- Author: Prashanth Inna, MBBS, MS, DNB; Chief Editor: Jeffrey D Thomson, MD more...
Marfan syndrome (MFS) is a spectrum of disorders caused by a heritable genetic defect of connective tissue that has an autosomal dominant mode of transmission.[1, 2, 3, 4] The defect itself has been isolated to the FBN1 gene on chromosome 15, which codes for the connective tissue protein fibrillin.[1, 5, 6] Abnormalities in this protein cause a myriad of distinct clinical problems, of which the musculoskeletal, cardiac, and ocular system problems predominate.[2, 7, 8]
The most severe of these clinical problems include aortic root dilatation and dissection, which have historically been the causative factors in early patient demise. Skeletal deformities such as thoracolumbar scoliosis, thoracic lordosis, and pectus excavatum, may lead to pulmonary difficulties that include restrictive airway disease and cor pulmonale if the deformities are progressive and untreated. Finally, blindness may result from unrecognized and untreated glaucoma, retinal detachment, and cataracts.
The skeleton of patients with MFS typically displays multiple deformities including arachnodactyly (ie, abnormally long and thin digits), dolichostenomelia (ie, long limbs relative to trunk length), pectus deformities (ie, pectus excavatum and pectus carinatum), and thoracolumbar scoliosis.[10, 11]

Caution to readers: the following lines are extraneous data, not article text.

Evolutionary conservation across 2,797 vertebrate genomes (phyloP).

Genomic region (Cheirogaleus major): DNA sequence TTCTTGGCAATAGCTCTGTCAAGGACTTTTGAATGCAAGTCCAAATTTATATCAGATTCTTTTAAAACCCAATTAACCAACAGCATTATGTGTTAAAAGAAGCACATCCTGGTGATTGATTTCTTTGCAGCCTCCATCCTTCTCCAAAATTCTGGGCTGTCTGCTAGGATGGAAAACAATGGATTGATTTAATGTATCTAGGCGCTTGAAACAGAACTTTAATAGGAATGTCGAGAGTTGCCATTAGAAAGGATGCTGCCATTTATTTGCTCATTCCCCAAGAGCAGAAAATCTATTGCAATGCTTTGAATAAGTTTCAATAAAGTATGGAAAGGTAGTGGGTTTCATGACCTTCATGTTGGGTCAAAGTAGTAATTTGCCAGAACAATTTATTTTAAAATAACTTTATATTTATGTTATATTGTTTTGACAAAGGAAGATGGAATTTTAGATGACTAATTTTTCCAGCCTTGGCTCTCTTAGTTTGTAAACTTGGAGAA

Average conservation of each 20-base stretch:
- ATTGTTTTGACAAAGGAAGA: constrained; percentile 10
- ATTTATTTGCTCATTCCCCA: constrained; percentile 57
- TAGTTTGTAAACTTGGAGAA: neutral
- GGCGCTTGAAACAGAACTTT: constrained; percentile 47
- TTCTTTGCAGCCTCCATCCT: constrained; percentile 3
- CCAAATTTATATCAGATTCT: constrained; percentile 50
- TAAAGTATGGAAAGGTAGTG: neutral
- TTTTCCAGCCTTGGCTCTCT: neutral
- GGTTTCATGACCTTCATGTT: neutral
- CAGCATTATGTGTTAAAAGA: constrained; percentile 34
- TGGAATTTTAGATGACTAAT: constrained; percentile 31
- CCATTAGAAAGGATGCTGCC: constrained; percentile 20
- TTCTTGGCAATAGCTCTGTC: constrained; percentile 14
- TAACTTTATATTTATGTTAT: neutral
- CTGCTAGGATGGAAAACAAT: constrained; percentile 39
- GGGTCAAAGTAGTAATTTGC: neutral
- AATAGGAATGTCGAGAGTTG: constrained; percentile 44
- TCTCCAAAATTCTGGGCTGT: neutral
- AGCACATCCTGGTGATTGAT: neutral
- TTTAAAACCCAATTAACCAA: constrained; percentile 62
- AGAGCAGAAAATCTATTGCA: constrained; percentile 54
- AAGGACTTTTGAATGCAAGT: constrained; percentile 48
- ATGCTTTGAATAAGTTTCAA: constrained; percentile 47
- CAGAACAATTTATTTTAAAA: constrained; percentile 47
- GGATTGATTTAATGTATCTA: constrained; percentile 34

In the cardiovascular system, aortic dilatation, aortic regurgitation, and aneurysms are the most worrisome clinical findings.[1, 3, 4] Mitral valve prolapse that requires valve replacement can occur as well. Ocular findings include myopia, cataracts, retinal detachment, and superior dislocation of the lens.
Antonin Bernard Jean Marfan, whose name this syndrome bears, was born in Castelnaudary, Aude, France on June 23, 1858. In 1892, he was appointed assistant professor of pediatrics in the Paris faculty. Marfan described the disease that still bears his name at a meeting of the Medical Society of Paris in 1896. He presented the case of a 5-year-old girl named Gabrielle, who had disproportionately long limbs.
In later studies, further anomalies were documented, including arachnodactyly (long digits), cardiovascular abnormalities, and dislocation of the ocular lens. A common and often lethal complication of MFS is dissection of the aorta, and the genetic inheritance is now known to be autosomal. Marfan gained an international reputation and was widely recognized as a pioneer of pediatric medicine in France. This was very much the case in Britain, too, where he received an honorary fellowship of the Royal Society of Medicine in 1934.
Pathophysiology and Etiology
Over many years, several investigators have studied various molecules found in the extracellular matrix in attempts to elucidate the cause of MFS.[14, 15] These molecules have included collagen, elastin, hyaluronic acid, and, more recently, fibrillin. Sakai et al identified fibrillin, a 350-kd protein, by using monoclonal antibodies raised against myofibrils. Immunofluorescence studies were then used to compare the reactivity in both healthy subjects and those with MFS. During this period, similar technology was used to construct a genetic exclusion map that led to the localization of the defect to chromosome 15 (bands q15-q23).